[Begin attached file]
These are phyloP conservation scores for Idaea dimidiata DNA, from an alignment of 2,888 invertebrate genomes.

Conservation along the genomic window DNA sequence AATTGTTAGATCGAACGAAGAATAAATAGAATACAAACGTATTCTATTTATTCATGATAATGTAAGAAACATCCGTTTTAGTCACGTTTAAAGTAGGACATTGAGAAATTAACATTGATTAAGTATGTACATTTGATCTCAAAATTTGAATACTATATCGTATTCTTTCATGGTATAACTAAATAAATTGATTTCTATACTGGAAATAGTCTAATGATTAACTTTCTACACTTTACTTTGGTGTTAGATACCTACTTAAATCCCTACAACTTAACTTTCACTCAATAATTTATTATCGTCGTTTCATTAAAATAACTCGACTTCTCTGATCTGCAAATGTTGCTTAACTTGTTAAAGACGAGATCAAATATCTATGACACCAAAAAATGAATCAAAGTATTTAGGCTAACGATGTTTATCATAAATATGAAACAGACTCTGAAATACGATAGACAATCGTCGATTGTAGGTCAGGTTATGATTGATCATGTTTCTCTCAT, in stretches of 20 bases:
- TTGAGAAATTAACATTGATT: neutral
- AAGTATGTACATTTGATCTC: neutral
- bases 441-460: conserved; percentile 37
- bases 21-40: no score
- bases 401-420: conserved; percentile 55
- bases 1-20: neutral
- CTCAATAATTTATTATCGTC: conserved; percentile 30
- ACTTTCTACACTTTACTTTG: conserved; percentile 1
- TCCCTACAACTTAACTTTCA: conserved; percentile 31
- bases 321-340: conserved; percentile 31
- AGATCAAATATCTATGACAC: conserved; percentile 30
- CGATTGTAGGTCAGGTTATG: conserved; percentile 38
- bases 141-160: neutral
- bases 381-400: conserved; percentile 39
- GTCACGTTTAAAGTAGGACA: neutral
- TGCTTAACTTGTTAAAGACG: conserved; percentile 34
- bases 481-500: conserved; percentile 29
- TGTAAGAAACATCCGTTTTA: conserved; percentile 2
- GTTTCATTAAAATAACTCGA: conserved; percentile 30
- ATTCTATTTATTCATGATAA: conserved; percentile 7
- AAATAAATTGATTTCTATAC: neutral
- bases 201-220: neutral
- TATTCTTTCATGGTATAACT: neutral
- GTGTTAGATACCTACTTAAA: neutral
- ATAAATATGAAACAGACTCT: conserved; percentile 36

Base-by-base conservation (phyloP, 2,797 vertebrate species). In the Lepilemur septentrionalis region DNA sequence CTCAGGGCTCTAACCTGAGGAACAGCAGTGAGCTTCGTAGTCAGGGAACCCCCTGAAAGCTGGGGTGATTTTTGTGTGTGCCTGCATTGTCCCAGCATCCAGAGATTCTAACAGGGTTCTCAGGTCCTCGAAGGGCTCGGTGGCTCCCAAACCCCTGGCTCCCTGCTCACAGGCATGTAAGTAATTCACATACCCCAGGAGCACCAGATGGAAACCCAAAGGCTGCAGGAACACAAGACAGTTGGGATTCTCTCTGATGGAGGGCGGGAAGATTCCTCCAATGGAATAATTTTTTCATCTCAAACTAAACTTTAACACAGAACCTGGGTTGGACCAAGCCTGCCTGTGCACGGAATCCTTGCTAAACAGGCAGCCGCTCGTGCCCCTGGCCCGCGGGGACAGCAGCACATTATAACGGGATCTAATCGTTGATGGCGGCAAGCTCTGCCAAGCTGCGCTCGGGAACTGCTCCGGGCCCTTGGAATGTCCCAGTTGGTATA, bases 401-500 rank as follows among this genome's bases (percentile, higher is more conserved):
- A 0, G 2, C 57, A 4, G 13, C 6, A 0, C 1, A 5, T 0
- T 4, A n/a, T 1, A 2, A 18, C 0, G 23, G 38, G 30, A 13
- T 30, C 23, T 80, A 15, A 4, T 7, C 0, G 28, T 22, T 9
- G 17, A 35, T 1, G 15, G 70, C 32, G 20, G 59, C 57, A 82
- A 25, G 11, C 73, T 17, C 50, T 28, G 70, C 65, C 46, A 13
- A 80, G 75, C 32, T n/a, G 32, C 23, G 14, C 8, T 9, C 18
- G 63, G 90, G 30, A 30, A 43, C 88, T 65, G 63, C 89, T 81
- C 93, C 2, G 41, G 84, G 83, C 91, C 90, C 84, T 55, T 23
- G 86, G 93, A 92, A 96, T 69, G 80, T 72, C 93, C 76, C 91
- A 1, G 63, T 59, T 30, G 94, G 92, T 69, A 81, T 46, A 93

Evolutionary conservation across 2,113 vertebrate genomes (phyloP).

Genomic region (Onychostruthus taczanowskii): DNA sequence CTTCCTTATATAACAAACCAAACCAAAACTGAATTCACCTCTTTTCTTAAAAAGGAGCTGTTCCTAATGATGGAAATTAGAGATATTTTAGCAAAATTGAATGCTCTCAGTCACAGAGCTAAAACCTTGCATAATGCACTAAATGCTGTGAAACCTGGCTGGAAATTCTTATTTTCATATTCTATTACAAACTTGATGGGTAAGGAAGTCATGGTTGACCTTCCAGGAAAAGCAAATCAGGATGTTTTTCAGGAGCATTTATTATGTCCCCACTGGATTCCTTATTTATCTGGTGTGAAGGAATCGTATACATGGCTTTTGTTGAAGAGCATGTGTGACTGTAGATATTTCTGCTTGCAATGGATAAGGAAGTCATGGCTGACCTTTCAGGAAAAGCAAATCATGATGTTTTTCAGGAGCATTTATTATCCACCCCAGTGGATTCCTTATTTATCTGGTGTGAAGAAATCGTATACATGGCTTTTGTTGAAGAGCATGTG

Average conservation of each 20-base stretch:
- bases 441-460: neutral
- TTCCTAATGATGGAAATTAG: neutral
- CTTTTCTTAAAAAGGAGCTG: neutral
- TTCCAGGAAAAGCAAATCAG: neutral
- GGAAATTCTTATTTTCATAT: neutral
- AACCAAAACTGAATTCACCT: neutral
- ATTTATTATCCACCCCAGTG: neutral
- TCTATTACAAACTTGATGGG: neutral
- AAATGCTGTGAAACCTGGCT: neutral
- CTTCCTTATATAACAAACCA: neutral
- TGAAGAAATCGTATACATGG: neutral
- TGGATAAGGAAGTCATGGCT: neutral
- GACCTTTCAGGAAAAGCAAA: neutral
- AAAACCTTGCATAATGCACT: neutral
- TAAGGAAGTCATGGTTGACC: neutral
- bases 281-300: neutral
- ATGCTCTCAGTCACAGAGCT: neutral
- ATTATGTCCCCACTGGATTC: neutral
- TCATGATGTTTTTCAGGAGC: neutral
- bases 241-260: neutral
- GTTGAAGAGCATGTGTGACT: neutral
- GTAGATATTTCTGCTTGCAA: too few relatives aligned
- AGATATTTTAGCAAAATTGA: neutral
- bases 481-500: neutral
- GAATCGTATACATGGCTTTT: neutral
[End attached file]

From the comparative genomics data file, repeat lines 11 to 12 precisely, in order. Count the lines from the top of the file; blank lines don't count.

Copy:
- TCCCTACAACTTAACTTTCA: conserved; percentile 31
- bases 321-340: conserved; percentile 31